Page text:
As ΔH of a reaction varies with temperature and pressure conditions, therefore, for the sake of comparison, the values of ΔH for different reactions are expressed at their standard state conditions. The standard conditions usually chosen are 298 K temperature, and 1 bar or 100 kPa pressure; and 1 mol dm-3 concentration for solution. A standard state (also called reference state) of a substance is its most stable state at 100 kPa pressure and 298 K.
According to IUPAC recommendations, the enthalpy change at the standard state conditions is called standard enthalpy of the reaction and is denoted by Δ r HO The superscript (9) represents standard state. It is worthwhile to mention here, that unless other1-vise mentioned, the LlH values are the standard enthalpy changes of the reactions.
Note. Earlier, the notation used for standard enthalpy of reaction was Δ H r This is being used as such even now in large number of books.
Let us now, discuss the standard enthalpies of some chemical processes such as formation, combustion and neutralisation.
MOLAR ENTHALPY OF FORMATION ( Δ F H)
It is the enthalpy change accompanying the formation of one mole of a compound from its constituent elements. It is generally denoted by Δ F H. For example, enthalpy of formation of carbon dioxide (C02) and that of ethyl alcohol (C2HpH) are -393.5 and – T/7.0 kJ moi-1 respectively. These are expressed as follows:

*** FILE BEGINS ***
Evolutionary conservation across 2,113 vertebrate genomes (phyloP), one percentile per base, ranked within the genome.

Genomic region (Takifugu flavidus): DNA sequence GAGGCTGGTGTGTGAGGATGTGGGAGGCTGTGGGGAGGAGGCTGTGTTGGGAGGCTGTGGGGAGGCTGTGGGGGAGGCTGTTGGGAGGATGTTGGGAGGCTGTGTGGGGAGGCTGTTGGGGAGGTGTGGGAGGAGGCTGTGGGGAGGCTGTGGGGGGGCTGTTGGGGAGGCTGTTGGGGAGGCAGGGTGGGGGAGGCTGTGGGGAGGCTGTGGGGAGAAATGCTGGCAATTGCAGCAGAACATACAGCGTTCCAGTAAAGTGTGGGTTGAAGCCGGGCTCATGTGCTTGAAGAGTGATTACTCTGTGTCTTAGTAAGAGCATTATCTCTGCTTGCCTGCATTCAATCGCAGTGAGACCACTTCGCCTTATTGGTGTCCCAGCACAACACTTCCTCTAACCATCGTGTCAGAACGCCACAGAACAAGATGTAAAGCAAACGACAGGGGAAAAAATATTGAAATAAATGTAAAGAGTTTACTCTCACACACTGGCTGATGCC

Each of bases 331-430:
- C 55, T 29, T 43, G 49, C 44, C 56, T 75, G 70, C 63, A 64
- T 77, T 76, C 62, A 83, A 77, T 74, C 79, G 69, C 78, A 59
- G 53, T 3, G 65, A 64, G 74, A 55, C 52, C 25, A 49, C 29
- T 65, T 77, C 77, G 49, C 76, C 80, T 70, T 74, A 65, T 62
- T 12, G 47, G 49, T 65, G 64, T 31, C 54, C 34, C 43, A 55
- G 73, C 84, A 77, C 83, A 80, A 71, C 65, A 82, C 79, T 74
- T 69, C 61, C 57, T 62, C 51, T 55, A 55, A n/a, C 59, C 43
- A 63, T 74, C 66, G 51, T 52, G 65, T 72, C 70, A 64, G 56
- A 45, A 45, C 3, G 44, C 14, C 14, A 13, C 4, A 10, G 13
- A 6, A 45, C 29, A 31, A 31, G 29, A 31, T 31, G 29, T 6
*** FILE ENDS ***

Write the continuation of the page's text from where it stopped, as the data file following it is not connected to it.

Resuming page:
C(s) + O2 (g) à CO2(g) ; ΔH = – 393.5 KJ
2C(s) + 3H2(g) + ½ O2(g) à C2H5 OH(l);ΔH = – 277.0 KJ.
Standard molar enthalpy of formation (Δ f H)
When all the species of the chemical reaction are in their standard states, the enthalpy of formation is called standard molar enthalpy of formation. The standard molar enthalpy of formation is denoted by. Thus, standard molar enthalpy of formation of a compound is defined as the enthalpy change accompanying the formation of one mole of a compound from its constituent elements, all the substances being in their standard states ( 1 bar or 100 kPa pressure and 298 K).
It may be noted that:
(i) Standard molar enthalpy of formation of the substance is also called its standard enthalpy and can also be denoted as If’.
(ii) By conventions, the standard molar enthalpies of free elements are taken to be zero.
(iii) Standard state of elements refers to the pure element in its most stable form at 298 K and 100 kPa pressure. For example, the standard state of carbon, oxygen, sulphur, mercury, bromine, and iodine are: C (graphite), O2(g), S8 (rhombic), Br2(l) and I2(s) respectively.
The values of standard molar enthalpies of formation of some substances at 298 K are given in Table 17.1.
Table 17.1. Standard Molar Enthalpies of Formation of
Some Substances at 298 K
Importance of standard molar entbalpies of formation. The knowledge of standard molar enthalpies of various substances can help us to calculate standard enthalpy change of any reaction. Standard enthalpy change. of a reaction is equal to the difference of the standard molar enthalpies of all the products and standard enthalpies of all the reactants.
Sum of standard Sum of standard
Standard molar entbalpies molar enthalpies
enthalpy – of formation of formation
of reaction of products of reactants
For example, consider a hypothetical reaction
aA + bB à lL + Mm